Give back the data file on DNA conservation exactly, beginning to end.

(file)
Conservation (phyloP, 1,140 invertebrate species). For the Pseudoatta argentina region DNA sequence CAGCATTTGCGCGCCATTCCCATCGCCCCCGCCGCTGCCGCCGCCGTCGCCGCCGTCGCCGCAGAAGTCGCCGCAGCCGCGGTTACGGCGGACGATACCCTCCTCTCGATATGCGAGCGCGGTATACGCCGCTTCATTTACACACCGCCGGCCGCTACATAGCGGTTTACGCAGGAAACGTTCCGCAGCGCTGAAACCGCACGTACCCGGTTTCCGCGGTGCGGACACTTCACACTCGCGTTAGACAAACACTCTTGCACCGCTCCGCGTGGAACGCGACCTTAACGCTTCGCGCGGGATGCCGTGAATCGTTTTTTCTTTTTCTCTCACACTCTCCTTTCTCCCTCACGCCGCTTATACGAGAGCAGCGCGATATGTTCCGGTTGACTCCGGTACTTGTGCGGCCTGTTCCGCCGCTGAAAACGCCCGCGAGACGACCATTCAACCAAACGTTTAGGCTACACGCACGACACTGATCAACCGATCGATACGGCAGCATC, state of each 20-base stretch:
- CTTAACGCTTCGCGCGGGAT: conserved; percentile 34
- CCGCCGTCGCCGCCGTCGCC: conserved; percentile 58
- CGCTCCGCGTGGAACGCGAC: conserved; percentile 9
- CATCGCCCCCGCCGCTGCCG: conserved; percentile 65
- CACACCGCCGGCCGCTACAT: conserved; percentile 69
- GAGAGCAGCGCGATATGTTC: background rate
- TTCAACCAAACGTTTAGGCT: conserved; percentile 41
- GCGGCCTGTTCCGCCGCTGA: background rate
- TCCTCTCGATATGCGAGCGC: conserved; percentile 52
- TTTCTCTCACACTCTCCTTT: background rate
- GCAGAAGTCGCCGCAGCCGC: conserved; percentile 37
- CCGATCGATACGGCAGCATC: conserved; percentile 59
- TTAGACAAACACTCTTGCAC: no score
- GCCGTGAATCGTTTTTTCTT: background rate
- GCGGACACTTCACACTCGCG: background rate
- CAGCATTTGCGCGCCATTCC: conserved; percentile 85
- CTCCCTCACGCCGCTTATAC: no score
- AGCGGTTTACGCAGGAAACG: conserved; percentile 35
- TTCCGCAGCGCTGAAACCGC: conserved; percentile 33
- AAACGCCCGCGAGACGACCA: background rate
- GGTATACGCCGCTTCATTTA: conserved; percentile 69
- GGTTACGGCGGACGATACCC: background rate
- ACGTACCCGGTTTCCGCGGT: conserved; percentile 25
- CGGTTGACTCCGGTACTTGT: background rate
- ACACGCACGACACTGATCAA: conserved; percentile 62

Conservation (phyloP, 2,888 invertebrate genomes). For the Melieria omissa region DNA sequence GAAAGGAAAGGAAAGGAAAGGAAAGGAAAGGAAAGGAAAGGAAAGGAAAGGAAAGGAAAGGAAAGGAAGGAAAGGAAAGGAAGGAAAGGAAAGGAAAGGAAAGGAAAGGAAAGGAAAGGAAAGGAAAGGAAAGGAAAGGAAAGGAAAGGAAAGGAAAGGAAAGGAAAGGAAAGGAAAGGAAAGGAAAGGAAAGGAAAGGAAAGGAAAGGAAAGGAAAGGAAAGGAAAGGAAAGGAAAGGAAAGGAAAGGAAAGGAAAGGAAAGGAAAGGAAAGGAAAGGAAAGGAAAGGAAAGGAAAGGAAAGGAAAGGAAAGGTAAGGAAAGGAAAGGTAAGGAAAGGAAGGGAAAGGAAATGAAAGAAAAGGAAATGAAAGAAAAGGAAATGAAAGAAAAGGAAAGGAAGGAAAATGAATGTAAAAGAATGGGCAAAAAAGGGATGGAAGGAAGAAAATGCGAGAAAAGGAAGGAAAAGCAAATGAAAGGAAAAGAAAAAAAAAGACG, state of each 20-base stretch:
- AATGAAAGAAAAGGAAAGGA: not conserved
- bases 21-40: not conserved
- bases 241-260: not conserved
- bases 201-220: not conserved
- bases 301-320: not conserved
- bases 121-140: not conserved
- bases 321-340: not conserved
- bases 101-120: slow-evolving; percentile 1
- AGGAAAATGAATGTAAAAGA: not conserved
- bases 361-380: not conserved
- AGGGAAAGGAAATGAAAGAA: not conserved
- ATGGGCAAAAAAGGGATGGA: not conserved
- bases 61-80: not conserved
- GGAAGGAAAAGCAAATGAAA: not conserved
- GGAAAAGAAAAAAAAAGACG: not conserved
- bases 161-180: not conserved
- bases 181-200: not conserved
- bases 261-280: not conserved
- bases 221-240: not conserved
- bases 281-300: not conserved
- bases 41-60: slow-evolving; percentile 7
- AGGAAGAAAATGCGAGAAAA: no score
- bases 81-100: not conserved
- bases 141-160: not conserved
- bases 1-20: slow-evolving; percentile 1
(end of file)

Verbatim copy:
Conservation (phyloP, 1,140 invertebrate species). For the Pseudoatta argentina region DNA sequence CAGCATTTGCGCGCCATTCCCATCGCCCCCGCCGCTGCCGCCGCCGTCGCCGCCGTCGCCGCAGAAGTCGCCGCAGCCGCGGTTACGGCGGACGATACCCTCCTCTCGATATGCGAGCGCGGTATACGCCGCTTCATTTACACACCGCCGGCCGCTACATAGCGGTTTACGCAGGAAACGTTCCGCAGCGCTGAAACCGCACGTACCCGGTTTCCGCGGTGCGGACACTTCACACTCGCGTTAGACAAACACTCTTGCACCGCTCCGCGTGGAACGCGACCTTAACGCTTCGCGCGGGATGCCGTGAATCGTTTTTTCTTTTTCTCTCACACTCTCCTTTCTCCCTCACGCCGCTTATACGAGAGCAGCGCGATATGTTCCGGTTGACTCCGGTACTTGTGCGGCCTGTTCCGCCGCTGAAAACGCCCGCGAGACGACCATTCAACCAAACGTTTAGGCTACACGCACGACACTGATCAACCGATCGATACGGCAGCATC, state of each 20-base stretch:
- CTTAACGCTTCGCGCGGGAT: conserved; percentile 34
- CCGCCGTCGCCGCCGTCGCC: conserved; percentile 58
- CGCTCCGCGTGGAACGCGAC: conserved; percentile 9
- CATCGCCCCCGCCGCTGCCG: conserved; percentile 65
- CACACCGCCGGCCGCTACAT: conserved; percentile 69
- GAGAGCAGCGCGATATGTTC: background rate
- TTCAACCAAACGTTTAGGCT: conserved; percentile 41
- GCGGCCTGTTCCGCCGCTGA: background rate
- TCCTCTCGATATGCGAGCGC: conserved; percentile 52
- TTTCTCTCACACTCTCCTTT: background rate
- GCAGAAGTCGCCGCAGCCGC: conserved; percentile 37
- CCGATCGATACGGCAGCATC: conserved; percentile 59
- TTAGACAAACACTCTTGCAC: no score
- GCCGTGAATCGTTTTTTCTT: background rate
- GCGGACACTTCACACTCGCG: background rate
- CAGCATTTGCGCGCCATTCC: conserved; percentile 85
- CTCCCTCACGCCGCTTATAC: no score
- AGCGGTTTACGCAGGAAACG: conserved; percentile 35
- TTCCGCAGCGCTGAAACCGC: conserved; percentile 33
- AAACGCCCGCGAGACGACCA: background rate
- GGTATACGCCGCTTCATTTA: conserved; percentile 69
- GGTTACGGCGGACGATACCC: background rate
- ACGTACCCGGTTTCCGCGGT: conserved; percentile 25
- CGGTTGACTCCGGTACTTGT: background rate
- ACACGCACGACACTGATCAA: conserved; percentile 62

Conservation (phyloP, 2,888 invertebrate genomes). For the Melieria omissa region DNA sequence GAAAGGAAAGGAAAGGAAAGGAAAGGAAAGGAAAGGAAAGGAAAGGAAAGGAAAGGAAAGGAAAGGAAGGAAAGGAAAGGAAGGAAAGGAAAGGAAAGGAAAGGAAAGGAAAGGAAAGGAAAGGAAAGGAAAGGAAAGGAAAGGAAAGGAAAGGAAAGGAAAGGAAAGGAAAGGAAAGGAAAGGAAAGGAAAGGAAAGGAAAGGAAAGGAAAGGAAAGGAAAGGAAAGGAAAGGAAAGGAAAGGAAAGGAAAGGAAAGGAAAGGAAAGGAAAGGAAAGGAAAGGAAAGGAAAGGAAAGGAAAGGAAAGGAAAGGTAAGGAAAGGAAAGGTAAGGAAAGGAAGGGAAAGGAAATGAAAGAAAAGGAAATGAAAGAAAAGGAAATGAAAGAAAAGGAAAGGAAGGAAAATGAATGTAAAAGAATGGGCAAAAAAGGGATGGAAGGAAGAAAATGCGAGAAAAGGAAGGAAAAGCAAATGAAAGGAAAAGAAAAAAAAAGACG, state of each 20-base stretch:
- AATGAAAGAAAAGGAAAGGA: not conserved
- bases 21-40: not conserved
- bases 241-260: not conserved
- bases 201-220: not conserved
- bases 301-320: not conserved
- bases 121-140: not conserved
- bases 321-340: not conserved
- bases 101-120: slow-evolving; percentile 1
- AGGAAAATGAATGTAAAAGA: not conserved
- bases 361-380: not conserved
- AGGGAAAGGAAATGAAAGAA: not conserved
- ATGGGCAAAAAAGGGATGGA: not conserved
- bases 61-80: not conserved
- GGAAGGAAAAGCAAATGAAA: not conserved
- GGAAAAGAAAAAAAAAGACG: not conserved
- bases 161-180: not conserved
- bases 181-200: not conserved
- bases 261-280: not conserved
- bases 221-240: not conserved
- bases 281-300: not conserved
- bases 41-60: slow-evolving; percentile 7
- AGGAAGAAAATGCGAGAAAA: no score
- bases 81-100: not conserved
- bases 141-160: not conserved
- bases 1-20: slow-evolving; percentile 1